Leave No Trace (2018)
June 30, 2018 4:08 PM - Subscribe

A father and his thirteen year-old daughter are living an isolated existence in a vast urban park in Portland, Oregon, when a small mistake derails their lives forever.

Peter Bradshaw: They have to accept – or pretend to accept – the social services’ remedial plans for them before they can slip away once more. There is a great sequence in which they attend a church service, blandly complaisant, not making a fuss, not standing out, biding their time. Or rather it is Will who is biding his time; Tom isn’t so sure. Each time away from the wild brings Tom into contact with a society that she rather likes.

Richard Brody: In effect, the story of “Leave No Trace” is: white people keep giving a white man houses. It’s a story of privilege, of sorts—but of bitterly earned privilege that arises, in significant measure, from his status as a military veteran.
The drama of “Leave No Trace” is diffuse and vague, but its lack of specificity opens the door to the powerful abstraction of a central and decisive idea. Granik’s film suggests that, largely out of view, the country is buried in soul-wreckage that results directly from its two decades of bad wars. Without any overt expressions of ideology or political discussion, of resentments or hatreds, she shows the ravaged ground in which poisonous politics grow.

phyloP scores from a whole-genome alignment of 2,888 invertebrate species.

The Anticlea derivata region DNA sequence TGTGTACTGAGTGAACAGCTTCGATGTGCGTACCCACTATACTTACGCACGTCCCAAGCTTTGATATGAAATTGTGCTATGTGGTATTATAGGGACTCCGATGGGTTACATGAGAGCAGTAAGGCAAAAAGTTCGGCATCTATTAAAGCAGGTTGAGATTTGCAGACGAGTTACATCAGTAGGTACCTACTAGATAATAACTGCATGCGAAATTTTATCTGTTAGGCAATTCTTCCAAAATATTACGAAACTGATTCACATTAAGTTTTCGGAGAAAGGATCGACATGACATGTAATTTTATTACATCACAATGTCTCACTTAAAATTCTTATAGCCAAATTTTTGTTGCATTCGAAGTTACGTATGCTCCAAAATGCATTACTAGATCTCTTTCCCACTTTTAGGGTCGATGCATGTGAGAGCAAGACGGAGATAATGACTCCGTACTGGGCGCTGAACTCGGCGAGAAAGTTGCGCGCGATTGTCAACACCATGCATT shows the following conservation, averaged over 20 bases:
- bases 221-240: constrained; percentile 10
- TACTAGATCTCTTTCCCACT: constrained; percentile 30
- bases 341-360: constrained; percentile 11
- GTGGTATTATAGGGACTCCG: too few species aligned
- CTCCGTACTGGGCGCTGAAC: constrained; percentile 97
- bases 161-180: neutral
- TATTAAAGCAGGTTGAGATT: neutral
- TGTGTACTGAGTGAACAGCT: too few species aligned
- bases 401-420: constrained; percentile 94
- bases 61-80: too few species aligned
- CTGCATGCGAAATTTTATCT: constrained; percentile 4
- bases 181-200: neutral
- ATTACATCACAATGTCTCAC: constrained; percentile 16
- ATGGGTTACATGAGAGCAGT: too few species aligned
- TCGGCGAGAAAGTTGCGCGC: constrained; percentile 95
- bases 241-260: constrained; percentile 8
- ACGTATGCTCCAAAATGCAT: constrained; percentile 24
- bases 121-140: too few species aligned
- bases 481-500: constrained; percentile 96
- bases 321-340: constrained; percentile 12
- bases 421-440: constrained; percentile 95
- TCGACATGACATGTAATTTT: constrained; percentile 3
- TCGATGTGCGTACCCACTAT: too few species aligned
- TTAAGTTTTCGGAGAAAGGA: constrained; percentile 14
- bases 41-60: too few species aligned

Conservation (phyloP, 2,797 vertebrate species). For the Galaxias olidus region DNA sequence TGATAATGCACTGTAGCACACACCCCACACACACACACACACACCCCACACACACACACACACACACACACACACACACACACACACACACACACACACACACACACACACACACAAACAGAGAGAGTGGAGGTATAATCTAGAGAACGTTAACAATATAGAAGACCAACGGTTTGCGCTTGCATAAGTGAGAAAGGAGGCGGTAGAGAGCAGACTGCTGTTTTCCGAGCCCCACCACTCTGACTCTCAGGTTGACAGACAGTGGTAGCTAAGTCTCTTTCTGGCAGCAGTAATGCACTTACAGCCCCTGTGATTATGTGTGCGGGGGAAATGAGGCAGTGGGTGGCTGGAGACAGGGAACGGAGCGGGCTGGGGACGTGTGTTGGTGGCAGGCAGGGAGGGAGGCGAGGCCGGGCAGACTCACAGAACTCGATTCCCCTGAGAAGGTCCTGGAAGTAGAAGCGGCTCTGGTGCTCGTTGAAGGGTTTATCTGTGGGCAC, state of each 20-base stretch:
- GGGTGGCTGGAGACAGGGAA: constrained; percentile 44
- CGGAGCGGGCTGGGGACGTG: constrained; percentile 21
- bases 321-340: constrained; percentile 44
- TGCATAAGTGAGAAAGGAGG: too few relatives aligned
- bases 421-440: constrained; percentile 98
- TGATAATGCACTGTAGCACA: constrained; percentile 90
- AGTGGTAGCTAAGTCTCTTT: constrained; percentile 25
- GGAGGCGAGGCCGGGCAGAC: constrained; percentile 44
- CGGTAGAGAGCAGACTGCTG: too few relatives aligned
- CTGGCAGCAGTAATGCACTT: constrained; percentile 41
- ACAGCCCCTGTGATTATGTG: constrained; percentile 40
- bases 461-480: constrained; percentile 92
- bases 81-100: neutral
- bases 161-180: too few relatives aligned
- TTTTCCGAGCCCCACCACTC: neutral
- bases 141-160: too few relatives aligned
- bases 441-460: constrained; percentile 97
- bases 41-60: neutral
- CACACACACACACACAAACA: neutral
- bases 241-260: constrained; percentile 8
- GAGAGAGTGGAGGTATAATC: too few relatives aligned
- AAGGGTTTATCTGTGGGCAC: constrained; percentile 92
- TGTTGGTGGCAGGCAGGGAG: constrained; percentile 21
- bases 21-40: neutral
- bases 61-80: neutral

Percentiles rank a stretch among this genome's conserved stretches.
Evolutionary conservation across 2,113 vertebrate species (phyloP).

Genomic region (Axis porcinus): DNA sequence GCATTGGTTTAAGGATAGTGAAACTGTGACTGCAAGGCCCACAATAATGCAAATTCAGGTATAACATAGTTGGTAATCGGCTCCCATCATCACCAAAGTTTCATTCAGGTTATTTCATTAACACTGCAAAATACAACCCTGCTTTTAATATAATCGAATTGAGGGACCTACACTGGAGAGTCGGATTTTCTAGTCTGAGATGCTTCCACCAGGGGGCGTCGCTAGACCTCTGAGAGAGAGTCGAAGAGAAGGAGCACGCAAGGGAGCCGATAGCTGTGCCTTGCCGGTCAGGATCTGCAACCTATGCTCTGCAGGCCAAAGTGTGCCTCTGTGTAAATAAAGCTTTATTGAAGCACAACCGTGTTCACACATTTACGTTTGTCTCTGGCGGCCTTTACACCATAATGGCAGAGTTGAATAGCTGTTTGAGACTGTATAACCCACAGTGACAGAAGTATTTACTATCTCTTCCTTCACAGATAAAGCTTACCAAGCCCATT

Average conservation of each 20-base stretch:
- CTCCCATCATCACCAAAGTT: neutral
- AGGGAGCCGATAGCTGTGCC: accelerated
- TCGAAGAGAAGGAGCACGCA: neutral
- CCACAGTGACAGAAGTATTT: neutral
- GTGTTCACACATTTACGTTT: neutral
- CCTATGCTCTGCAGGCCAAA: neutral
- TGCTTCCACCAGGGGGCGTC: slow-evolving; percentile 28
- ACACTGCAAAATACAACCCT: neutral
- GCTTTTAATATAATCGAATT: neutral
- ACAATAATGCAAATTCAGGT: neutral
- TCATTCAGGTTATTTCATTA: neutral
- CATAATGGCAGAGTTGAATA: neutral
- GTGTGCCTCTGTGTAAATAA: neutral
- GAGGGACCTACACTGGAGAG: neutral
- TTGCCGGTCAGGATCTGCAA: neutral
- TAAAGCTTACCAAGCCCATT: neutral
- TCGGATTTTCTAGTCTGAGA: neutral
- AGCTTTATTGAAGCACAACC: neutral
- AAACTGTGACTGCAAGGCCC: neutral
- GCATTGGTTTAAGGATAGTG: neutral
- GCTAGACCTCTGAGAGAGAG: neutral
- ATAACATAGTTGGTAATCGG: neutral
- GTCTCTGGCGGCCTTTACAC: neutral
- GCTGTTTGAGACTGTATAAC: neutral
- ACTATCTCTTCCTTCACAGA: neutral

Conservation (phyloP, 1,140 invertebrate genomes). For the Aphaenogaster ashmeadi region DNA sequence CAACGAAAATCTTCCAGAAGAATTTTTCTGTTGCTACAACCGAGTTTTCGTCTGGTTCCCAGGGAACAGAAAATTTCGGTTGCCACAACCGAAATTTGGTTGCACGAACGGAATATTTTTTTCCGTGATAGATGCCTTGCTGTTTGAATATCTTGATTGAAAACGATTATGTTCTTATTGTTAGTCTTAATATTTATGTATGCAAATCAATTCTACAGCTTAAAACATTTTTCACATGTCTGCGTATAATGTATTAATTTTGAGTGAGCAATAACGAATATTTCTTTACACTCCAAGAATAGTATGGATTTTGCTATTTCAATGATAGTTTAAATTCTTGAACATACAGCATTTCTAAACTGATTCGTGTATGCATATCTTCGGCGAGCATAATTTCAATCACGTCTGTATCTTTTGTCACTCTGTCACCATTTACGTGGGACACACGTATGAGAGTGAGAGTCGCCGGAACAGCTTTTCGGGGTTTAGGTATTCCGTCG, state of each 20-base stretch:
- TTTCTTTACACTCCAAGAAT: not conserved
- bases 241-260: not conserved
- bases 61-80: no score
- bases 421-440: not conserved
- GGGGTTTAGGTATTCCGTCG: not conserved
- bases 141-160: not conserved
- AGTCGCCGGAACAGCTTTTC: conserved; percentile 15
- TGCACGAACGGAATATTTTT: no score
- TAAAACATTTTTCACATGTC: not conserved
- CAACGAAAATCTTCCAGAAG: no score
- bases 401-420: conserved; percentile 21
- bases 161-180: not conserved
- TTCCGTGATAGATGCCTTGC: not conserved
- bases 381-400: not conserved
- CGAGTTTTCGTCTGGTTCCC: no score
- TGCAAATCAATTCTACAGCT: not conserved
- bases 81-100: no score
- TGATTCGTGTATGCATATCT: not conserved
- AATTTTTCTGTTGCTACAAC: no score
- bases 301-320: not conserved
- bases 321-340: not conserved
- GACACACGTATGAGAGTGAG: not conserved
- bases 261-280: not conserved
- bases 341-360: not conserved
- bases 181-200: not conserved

Peter Travers: It's risky calling a movie a work of art – the phrase can make audiences think they'll be taking medicine, swallowing something good for them when they'd rather be gorging on multiplex junk food. But there's no better term to describe the urgency and unbridled emotion of Leave No Trace. You don't just watch it as much as you absorb it until the film's ebb and flow become a part of you.
posted by catch as catch can (3 comments total) 3 users marked this as a favorite
I haven't seen this yet, but I'm really interested because 1. It looks great and 2. Seattle is also grappling* with how to deal with a large and growing number of unhoused folks living in urban woods.

* And by "grappling" I mean "arguing with other people who have homes and passing the buck around various city agencies and nonprofits."
posted by lunasol at 5:07 PM on July 2

Very much enjoyed this film, although the constant intrusions of the modern bourgeois state on the characters' lives, which Will (the father) clearly and rightfully detests, are pretty distressing. The lovely hippie / outsider community that we meet at the end of the film is just about an anachronism these days.
posted by Sheydem-tants at 7:46 PM on July 11

I saw this last night at the TIFF cinema and it's easily one of the best films I've seen in years, just so moving without being at all sentimental or melodramatic. I found myself in tears throughout, out of love for the characters, and the goodness of the people they meet (notably, there are no villains; even the state is by and large an agent of kindness). A devastating film, but hopeful.
I'm amazed though how few Metafilter people appear to have seen it, whereas over-hyped schlock like Annihilation or Hereditary gets like a hundred posts debating its profundity.
posted by Flashman at 2:00 PM on July 14

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